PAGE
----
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European Language Academy
European Language Academy - Term 1 2007 Newsletter

ELA Newsletter

Term 1, March 2007

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In this newsletter:

Welcome Euroasia!

First there was the European Language Academy.  Then there was the Asian Language Academy. Two names, but essentially one organisation.  We have now decided to combine the two schools officially and change our name to Euroasia.

Introducing Fasttrack!

Do you feel you would like to make faster progress with your language learning? Can you manage more than one lesson a week? Euroasia’s Fasttrack courses could be for you!

Resources

For a limited time only, order resources (dictionaries, practice books etc) from our partner New Beginnings and you will get 10% off. Not only that, they will deliver the materials for free to us, and we will hand this out to you in class. Please place your order before Friday 16 March to qualify for the discount.

Do you speak a foreign language?

People who have learnt a foreign language may not always know quite how to answer this question. What does it really mean? To speak the language like a native, or, if not like a native, with a very high degree of competence, or simply to get by in daily life? Check out this article.

Eat Move and Be Healthy

Patrice Carmignani is a former French teacher at ELA who is now a Personal Trainer working from his gym at Mt Eden. We talked to him recently about his pursuits and his passion for educating Kiwis to live healthy lives. For a limited time, Patrice is offering a free fitness consultation for ELA clients.


1. Welcome, Euroasia!

First there was the European Language Academy.  Then there was the Asian Language Academy. Two names, but essentially one organisation.


We have now decided to combine the two schools officially and change our name to Euroasia. The name was chosen to reflect the two continents whose languages we teach. Under this umbrella term, we are offering not only language teaching, but also services such as translation and interpreting, cross-cultural consultancy and support to businesses dealing with non-English-speaking countries. In the coming months, we will be progressively updating our branding, stationery and website. Be assured that you will continue to experience the top quality service and courses that you have come to expect.


As Euroasia, we also hope to expand our services to cover a wider area in New Zealand; we will open a branch in Christchurch in April, 2007! 

2. Introducing Fasttrack!

Do you feel you would like to make faster progress with your language learning? Can you manage more than one lesson a week? Euroasia’s Fasttrack courses could be for you!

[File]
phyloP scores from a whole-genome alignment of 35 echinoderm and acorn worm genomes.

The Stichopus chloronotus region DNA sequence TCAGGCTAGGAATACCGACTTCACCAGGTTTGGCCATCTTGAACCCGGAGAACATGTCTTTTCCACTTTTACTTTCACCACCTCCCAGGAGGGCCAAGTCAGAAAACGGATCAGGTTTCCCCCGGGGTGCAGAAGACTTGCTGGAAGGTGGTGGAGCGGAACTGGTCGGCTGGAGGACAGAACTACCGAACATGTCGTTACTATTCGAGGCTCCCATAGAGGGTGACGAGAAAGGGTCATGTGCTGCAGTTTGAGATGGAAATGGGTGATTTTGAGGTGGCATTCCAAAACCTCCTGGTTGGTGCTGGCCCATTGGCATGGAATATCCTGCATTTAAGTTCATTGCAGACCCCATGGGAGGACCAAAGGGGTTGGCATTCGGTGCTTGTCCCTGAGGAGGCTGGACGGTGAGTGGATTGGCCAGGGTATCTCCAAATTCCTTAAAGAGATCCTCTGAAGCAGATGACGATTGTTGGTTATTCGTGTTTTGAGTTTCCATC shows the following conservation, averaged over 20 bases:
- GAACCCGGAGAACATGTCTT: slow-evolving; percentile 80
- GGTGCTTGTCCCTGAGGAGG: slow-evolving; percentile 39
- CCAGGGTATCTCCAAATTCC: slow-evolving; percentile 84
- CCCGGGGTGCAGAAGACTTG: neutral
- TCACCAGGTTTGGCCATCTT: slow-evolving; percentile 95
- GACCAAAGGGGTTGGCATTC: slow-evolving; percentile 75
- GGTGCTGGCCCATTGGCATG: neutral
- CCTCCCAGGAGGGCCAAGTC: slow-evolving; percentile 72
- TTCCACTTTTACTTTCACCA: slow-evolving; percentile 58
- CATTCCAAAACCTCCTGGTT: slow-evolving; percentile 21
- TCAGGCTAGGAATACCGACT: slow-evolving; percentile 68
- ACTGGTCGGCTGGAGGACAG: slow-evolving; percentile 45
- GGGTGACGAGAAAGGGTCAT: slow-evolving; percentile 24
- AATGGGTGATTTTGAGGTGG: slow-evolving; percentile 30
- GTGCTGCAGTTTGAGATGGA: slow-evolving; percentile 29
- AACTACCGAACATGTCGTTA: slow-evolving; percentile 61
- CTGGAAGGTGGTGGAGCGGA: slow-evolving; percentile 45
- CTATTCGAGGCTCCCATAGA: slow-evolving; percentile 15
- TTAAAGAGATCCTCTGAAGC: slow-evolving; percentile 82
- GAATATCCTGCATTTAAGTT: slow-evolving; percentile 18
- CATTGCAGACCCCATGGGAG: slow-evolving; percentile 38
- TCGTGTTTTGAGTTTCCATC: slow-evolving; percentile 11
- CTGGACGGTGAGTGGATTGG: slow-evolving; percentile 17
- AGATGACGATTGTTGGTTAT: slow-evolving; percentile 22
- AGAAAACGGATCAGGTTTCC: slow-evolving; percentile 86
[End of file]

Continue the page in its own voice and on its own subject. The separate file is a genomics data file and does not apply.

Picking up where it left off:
We have two types of Fasttrack courses, Fasttrack 2 and Fasttrack 5. Both courses allow you to cover the same material, with the same number of lessons, as would normally be covered over 10 weeks. That’s a total of 15 hours, taken either over 2 weeks (Fasttrack 2) or over 5 (Fasttrack 5).


Fasttrack 2 is offered during our current holiday periods, which correspond roughly to standard school holiday periods. Each week, you do 2 hours on 2 evenings during the week, and then 3.5 hours on the Saturdays (10 to 2, with a half-hour break). That makes a total of 15 hours over 2 weeks.


The next Fasttrack 2 will be held over the April term break (2 weeks starting 11 April). Completion of this Fasttrack course would allow you to jump into the next level for the Term 2 intake starting 23 April.


Fasttrack 5 is offered in the second half of each of our current terms. It’s a way of catching up if you missed the beginning of the term. You take classes on two evenings a week, each for 1.5 hours. And in this way you cover the material for 10 weeks over 5.


For information on the languages and the levels offered, please see our timetable or contact us.


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3. Resources

We are often asked to recommend resources to you. We understand that it is very difficult to find relevant and useful resources when there are thousands of products out there. We have an ongoing partnership with New Beginnings, an online retailer of foreign language resources, to offer a select range of relevant materials that will assist you with your language study. For a limited time only, mention ELA when you order and you will get 10% off. Not only that, they will deliver the materials for free to us, and we will hand this out to you in class. Please place your order before Friday 16 March to qualify for the discount.


Please check out their website and the dedicated ELA resource page.

Spanish Language Resources

French Language Resources

German Language Resources

Italian Language Resources


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4. Do you speak a foreign language?